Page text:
Another area of Government neglect is micro-generation. To realise the enormous potential that that could make, changes to the distribution network would be needed, and discussions with the industry and with Ofgem about how to promote those changes should be underway now. The role that combined heat and power schemes can play has been well demonstrated in Woking, and it is disappointing that that model has not been more widely followed.
That leads directly to the topic of renewable energy. The Government’s fixation, which I mentioned, with covering our countryside with onshore wind farms at the expense of encouraging other renewable energy technologies is undermining both our ability to raise the proportion of Britain’s energy derived from renewable sources and our chances of gaining a commercial advantage by leading the world in the development of offshore wind, wave and tidal power. Our island status gives us a big natural advantage, which Ministers are busy throwing away.
Biofuels and biomass could also make a bigger contribution than they currently do, and at a time when farm output is likely to fall, biofuels could take up some of the slack. If that is to happen, more encouragement, whether in the form of a further duty cut or through a renewables transport fuel obligation, is needed. As usual from a Government who are all talk, nothing is happening.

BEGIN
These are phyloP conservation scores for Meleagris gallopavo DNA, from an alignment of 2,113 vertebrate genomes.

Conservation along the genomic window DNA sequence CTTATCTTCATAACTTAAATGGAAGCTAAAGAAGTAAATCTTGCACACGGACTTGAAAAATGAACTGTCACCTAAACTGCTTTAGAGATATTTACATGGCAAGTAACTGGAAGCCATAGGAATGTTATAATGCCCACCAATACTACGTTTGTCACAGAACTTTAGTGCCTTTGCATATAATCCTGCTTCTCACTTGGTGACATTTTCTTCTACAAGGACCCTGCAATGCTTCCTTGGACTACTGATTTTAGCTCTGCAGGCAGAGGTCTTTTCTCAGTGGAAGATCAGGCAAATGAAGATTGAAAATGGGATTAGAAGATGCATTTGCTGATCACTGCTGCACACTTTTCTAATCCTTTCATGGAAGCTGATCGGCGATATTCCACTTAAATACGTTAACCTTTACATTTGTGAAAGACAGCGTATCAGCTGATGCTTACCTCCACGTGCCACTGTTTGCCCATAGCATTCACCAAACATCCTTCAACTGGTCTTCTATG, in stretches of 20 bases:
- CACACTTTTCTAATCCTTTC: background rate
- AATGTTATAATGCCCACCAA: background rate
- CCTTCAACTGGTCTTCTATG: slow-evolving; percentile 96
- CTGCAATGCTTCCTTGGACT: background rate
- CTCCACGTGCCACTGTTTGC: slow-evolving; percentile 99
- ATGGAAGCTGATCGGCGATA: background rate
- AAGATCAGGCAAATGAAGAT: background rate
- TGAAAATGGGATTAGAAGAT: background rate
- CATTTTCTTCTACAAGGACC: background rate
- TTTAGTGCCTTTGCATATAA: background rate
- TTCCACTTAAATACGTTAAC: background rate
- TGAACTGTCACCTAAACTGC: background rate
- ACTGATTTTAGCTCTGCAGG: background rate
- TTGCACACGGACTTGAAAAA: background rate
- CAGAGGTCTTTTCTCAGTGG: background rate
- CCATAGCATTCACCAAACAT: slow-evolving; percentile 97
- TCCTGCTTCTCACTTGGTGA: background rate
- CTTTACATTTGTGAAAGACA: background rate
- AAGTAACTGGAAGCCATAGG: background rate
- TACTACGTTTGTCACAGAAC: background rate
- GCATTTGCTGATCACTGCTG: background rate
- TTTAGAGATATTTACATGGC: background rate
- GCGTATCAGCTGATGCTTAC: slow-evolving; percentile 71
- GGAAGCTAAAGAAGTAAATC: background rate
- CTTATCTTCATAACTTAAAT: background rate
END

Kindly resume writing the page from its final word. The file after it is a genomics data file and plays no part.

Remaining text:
In conclusion, let me just say that the issues for which the Department for Transport and the Department for Environment, Food and Rural Affairs are responsible affect every family and every business in the country. They affect Britain’s reputation abroad and the influence we can exercise, as well as our ability to attract new investment and to compete internationally. Sadly, the failure of Ministers, from the Prime Minister downwards, to tackle these challenges with the urgency needed is damaging our economy, our environment and the quality of life of every man, woman and child in the country.
Instead of action, we have consultation. Instead of decisions, we have delay. Instead of leadership, we have posturing. This is a Government who are all talk, and they must be replaced at the earliest opportunity.